Have you ever shifted your dates of employment on your resume or LinkedIn profile? Have you wanted to have a certain job “disappear?” Perhaps there were some problems, and you were fired? What are you trying to hide? I am just being very blunt here.

It happens more often than you might realize.

One time I had a client who was looking for a job. He left the business he and his wife built after they divorced. When we met, the name of an earlier CFO at the company unexpectedly came up in conversation, and we found her on LinkedIn.

Irene Marshall - Tip Call Out -Don’t lie about your dates of employment

Did you realize that any recommendation you give shows up on both that person’s LinkedIn profile and yours? She did not know that.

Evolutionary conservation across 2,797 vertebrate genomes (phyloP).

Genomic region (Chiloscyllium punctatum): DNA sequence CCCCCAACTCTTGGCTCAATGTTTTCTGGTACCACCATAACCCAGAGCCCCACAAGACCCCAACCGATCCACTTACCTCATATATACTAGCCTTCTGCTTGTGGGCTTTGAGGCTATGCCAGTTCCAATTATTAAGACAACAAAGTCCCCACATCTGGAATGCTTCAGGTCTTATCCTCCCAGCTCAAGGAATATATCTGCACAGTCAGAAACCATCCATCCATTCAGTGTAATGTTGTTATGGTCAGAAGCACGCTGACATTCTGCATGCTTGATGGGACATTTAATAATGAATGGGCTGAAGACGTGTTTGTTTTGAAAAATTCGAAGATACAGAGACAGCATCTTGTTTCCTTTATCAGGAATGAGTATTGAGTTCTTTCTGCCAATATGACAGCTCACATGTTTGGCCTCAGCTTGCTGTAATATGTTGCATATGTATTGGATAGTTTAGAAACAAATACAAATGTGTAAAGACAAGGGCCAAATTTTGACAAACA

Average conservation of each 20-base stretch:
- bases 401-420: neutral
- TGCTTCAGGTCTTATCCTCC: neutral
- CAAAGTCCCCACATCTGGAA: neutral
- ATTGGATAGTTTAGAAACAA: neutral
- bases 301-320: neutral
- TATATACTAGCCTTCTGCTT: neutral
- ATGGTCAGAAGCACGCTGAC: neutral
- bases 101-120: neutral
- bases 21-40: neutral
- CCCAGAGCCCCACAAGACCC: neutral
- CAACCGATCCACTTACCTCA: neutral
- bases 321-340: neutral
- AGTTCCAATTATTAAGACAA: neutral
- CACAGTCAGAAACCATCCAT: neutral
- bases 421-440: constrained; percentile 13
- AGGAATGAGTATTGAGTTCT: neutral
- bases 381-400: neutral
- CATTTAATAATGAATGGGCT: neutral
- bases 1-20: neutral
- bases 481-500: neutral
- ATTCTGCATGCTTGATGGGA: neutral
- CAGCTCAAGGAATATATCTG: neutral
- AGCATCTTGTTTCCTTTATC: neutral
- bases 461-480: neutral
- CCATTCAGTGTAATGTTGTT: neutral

Her recommendation said, “I worked with John Doe at “company ABC”. He was an excellent employee because he …..”

That was my client’s company! He said that he fired her for incompetence because she almost bankrupted them during her tenure as CFO. He totally understood why she didn’t want his company to show in her job history.

Accurate dates:

Earlier job, 2010 – 2014
CFO at my client’s company, 2015 – 2017
Next job, 2018 – 2020

Look at this now. The CFO’s job had disappeared, so the chronology did not match her recommendation for the other employee. Three jobs became two.

Earlier job, 2010 – 2016
Her next job, 2017 – 2020

But the problem is this: It is really important that your resume and LinkedIn profile tell the truth. You should not lie about anything that is written. You could lose a job offer if it is discovered.

I discovered the lie because I am very experienced working with LinkedIn.

If this is your situation, I can help you find a way, to tell the truth in a professional manner. All you need to do is visit my website for a free consultation!